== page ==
British Journal of Nutrition

Research Article

Haematological response to iron supplementation is reduced in children with asymptomatic Helicobacter pylori infection

Dilip Mahalanabisa1 c1, M. Aminul Islama2, Saijuddin Shaikha1, Monilal Chakrabartya3, Anura V. Kurpada4, Swagata Mukherjeea5, Bandana Sena1, M. Abu Khaleda2 and Sten H. Vermunda2

a1 Society for Applied Studies, 108 Maniktala Main Road, Flat-3/21, Kolkata – 700 054, India

a2 University of Alabama at Birmingham, Birmingham, Alabama, USA

a3 Kothari Medical Research Centre, Kolkata, India

a4 St. Johns Medical College, Bangalore, India

a5 Infectious Diseases Hospital, Kolkata, India

Abstract

We evaluated the adverse effect of asymptomatic Helicobacter pylori infection in children on the response to Fe supplementation. One hundred and sixty-nine children aged 1–10 years from the urban poor community underwent a [13C]urea breath test for H. pylori and haematological tests at admission and after 8 weeks. Both H. pylori-positive and -negative children were randomly assigned to receive ferrous fumarate syrup (20 mg elemental Fe twice daily) or placebo for 8 weeks and a single dose of vitamin A (33,000μg). Admission findings were compared between H. pylori-positive and -negative children. Response to Fe was compared between Fe-supplemented H. pylori-positive and -negative children. Seventy-nine per cent of the children were aged 1–5 years and half of them were boys. In eighty-five H. pylori-positive and eighty-four H. pylori-negative children, the differences in mean Hb (112 (sd 12·6) v. 113 (sd 12·0) g/l), haematocrit (34 (sd 3·5) v. 35 (sd 3·2) %) and ferritin (23·8 v. 21·0 μg/l) were similar. After 8 weeks of Fe supplementation, mean Hb was 5·3 g/l more (95 % CI 1·59, 9·0) and haematocrit was 1·4 % more (95 % CI 0·2, 2·6) in H. pylori-negative (n 44) compared with H. pylori-positive (n 42) children. Mean ferritin was similar at admission and improved in both H. pylori-positive and -negative children. Asymptomatic H. pylori infection was not associated with higher rates of anaemia or Fe deficiency in children, but had a significant adverse effect on response to Fe therapy. However, this result is based on exploratory analysis and needs confirmation.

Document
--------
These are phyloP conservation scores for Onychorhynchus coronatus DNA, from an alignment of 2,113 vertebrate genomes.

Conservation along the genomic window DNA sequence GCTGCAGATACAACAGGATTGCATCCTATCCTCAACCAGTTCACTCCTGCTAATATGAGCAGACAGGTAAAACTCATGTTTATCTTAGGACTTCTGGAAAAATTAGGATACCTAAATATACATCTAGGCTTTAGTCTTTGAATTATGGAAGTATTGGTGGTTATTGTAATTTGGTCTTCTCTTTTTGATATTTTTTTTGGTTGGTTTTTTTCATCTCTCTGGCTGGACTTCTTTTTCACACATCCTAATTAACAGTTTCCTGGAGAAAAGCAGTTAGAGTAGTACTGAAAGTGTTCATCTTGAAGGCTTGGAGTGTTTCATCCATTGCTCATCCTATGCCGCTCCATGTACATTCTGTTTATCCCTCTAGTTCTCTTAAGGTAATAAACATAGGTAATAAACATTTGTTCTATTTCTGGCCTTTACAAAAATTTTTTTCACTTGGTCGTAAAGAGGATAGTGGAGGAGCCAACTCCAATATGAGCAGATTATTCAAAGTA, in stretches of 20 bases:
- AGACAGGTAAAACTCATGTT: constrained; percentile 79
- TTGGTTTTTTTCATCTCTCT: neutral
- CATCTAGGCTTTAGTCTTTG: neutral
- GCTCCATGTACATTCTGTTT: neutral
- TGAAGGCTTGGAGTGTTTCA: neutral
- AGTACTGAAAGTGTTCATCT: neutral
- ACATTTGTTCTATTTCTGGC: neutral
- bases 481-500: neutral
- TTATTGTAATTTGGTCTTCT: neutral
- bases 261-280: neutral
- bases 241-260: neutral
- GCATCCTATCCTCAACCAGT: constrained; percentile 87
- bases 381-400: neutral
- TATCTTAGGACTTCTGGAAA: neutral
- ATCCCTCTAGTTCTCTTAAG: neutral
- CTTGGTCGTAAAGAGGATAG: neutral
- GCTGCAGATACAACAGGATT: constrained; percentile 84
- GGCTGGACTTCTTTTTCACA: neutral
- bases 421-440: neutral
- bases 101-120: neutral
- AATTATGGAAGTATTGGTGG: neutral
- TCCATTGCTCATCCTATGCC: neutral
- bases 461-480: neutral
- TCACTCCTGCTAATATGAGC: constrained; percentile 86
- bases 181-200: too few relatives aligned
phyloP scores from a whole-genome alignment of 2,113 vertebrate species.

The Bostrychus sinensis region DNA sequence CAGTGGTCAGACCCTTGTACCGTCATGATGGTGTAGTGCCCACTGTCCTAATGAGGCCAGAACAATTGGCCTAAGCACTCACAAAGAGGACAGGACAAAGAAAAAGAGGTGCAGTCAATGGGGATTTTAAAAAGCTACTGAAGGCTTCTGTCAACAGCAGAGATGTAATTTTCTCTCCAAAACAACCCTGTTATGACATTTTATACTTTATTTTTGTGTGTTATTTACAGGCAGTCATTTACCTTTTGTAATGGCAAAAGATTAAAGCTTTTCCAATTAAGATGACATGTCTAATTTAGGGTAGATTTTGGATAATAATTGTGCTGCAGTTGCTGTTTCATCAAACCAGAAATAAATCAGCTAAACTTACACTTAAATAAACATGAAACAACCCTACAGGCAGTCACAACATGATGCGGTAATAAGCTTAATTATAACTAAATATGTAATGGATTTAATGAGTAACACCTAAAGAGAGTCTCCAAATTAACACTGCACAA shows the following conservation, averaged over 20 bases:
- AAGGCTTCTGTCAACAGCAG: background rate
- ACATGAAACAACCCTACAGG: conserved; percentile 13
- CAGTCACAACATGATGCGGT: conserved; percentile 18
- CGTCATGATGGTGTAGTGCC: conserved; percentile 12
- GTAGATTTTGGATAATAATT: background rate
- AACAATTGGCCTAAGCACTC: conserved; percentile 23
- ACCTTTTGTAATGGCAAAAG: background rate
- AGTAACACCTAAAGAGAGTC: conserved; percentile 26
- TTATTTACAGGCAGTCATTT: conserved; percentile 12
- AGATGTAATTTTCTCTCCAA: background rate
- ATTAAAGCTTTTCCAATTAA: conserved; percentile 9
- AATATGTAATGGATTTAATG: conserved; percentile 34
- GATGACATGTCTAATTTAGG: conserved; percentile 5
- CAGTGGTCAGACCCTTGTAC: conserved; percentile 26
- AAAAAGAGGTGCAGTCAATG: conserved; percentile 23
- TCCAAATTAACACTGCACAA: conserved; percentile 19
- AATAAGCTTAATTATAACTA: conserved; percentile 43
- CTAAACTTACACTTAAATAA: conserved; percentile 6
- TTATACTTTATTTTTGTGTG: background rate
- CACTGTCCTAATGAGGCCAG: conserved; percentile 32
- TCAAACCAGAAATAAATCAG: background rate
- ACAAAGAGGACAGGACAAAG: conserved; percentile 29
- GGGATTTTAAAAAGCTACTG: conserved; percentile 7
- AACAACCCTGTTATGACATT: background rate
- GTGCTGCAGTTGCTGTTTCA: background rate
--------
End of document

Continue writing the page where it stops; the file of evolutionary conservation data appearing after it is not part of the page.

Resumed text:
(Received November 11 2004)

(Revised May 20 2005)

(Accepted July 20 2005)

Correspondence:

c1 *Corresponding author: Dr Dilip Mahalanabis, fax +91 33 2337 6290, email dmahalanabis@vsnl.com

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